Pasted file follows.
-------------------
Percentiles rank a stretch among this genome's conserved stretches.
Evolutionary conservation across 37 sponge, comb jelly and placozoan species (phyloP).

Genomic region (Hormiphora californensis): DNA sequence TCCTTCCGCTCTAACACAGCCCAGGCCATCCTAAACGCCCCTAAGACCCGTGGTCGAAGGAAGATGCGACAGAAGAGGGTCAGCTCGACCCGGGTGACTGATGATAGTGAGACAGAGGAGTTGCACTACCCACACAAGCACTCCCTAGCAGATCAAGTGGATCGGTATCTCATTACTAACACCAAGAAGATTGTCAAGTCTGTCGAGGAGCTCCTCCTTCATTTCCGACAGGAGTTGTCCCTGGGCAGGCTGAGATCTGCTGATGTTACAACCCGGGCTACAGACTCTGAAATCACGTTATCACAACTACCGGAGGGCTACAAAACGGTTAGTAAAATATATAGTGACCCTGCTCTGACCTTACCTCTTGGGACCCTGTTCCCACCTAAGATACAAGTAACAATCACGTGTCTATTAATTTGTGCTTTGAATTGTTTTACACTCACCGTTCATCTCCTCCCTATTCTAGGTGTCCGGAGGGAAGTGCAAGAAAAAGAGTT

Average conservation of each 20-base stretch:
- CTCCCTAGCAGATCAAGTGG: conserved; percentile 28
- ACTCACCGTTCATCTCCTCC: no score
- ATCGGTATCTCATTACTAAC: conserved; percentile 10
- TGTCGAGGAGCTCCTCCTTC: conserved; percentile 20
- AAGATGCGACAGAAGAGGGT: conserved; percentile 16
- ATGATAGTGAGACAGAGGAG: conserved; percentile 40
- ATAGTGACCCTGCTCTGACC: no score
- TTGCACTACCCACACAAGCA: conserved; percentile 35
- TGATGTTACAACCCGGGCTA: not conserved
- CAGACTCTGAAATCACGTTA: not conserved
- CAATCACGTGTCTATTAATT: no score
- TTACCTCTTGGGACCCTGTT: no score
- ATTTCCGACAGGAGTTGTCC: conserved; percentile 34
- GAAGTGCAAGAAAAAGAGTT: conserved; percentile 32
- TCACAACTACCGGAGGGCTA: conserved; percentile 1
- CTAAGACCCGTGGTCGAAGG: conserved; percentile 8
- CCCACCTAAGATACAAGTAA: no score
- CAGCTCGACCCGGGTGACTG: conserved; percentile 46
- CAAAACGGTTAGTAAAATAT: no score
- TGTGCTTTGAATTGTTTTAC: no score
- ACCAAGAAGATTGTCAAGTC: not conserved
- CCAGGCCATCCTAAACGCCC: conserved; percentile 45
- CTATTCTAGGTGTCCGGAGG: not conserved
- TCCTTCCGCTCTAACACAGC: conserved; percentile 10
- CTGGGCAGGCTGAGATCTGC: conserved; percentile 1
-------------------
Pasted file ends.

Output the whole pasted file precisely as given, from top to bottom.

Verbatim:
Percentiles rank a stretch among this genome's conserved stretches.
Evolutionary conservation across 37 sponge, comb jelly and placozoan species (phyloP).

Genomic region (Hormiphora californensis): DNA sequence TCCTTCCGCTCTAACACAGCCCAGGCCATCCTAAACGCCCCTAAGACCCGTGGTCGAAGGAAGATGCGACAGAAGAGGGTCAGCTCGACCCGGGTGACTGATGATAGTGAGACAGAGGAGTTGCACTACCCACACAAGCACTCCCTAGCAGATCAAGTGGATCGGTATCTCATTACTAACACCAAGAAGATTGTCAAGTCTGTCGAGGAGCTCCTCCTTCATTTCCGACAGGAGTTGTCCCTGGGCAGGCTGAGATCTGCTGATGTTACAACCCGGGCTACAGACTCTGAAATCACGTTATCACAACTACCGGAGGGCTACAAAACGGTTAGTAAAATATATAGTGACCCTGCTCTGACCTTACCTCTTGGGACCCTGTTCCCACCTAAGATACAAGTAACAATCACGTGTCTATTAATTTGTGCTTTGAATTGTTTTACACTCACCGTTCATCTCCTCCCTATTCTAGGTGTCCGGAGGGAAGTGCAAGAAAAAGAGTT

Average conservation of each 20-base stretch:
- CTCCCTAGCAGATCAAGTGG: conserved; percentile 28
- ACTCACCGTTCATCTCCTCC: no score
- ATCGGTATCTCATTACTAAC: conserved; percentile 10
- TGTCGAGGAGCTCCTCCTTC: conserved; percentile 20
- AAGATGCGACAGAAGAGGGT: conserved; percentile 16
- ATGATAGTGAGACAGAGGAG: conserved; percentile 40
- ATAGTGACCCTGCTCTGACC: no score
- TTGCACTACCCACACAAGCA: conserved; percentile 35
- TGATGTTACAACCCGGGCTA: not conserved
- CAGACTCTGAAATCACGTTA: not conserved
- CAATCACGTGTCTATTAATT: no score
- TTACCTCTTGGGACCCTGTT: no score
- ATTTCCGACAGGAGTTGTCC: conserved; percentile 34
- GAAGTGCAAGAAAAAGAGTT: conserved; percentile 32
- TCACAACTACCGGAGGGCTA: conserved; percentile 1
- CTAAGACCCGTGGTCGAAGG: conserved; percentile 8
- CCCACCTAAGATACAAGTAA: no score
- CAGCTCGACCCGGGTGACTG: conserved; percentile 46
- CAAAACGGTTAGTAAAATAT: no score
- TGTGCTTTGAATTGTTTTAC: no score
- ACCAAGAAGATTGTCAAGTC: not conserved
- CCAGGCCATCCTAAACGCCC: conserved; percentile 45
- CTATTCTAGGTGTCCGGAGG: not conserved
- TCCTTCCGCTCTAACACAGC: conserved; percentile 10
- CTGGGCAGGCTGAGATCTGC: conserved; percentile 1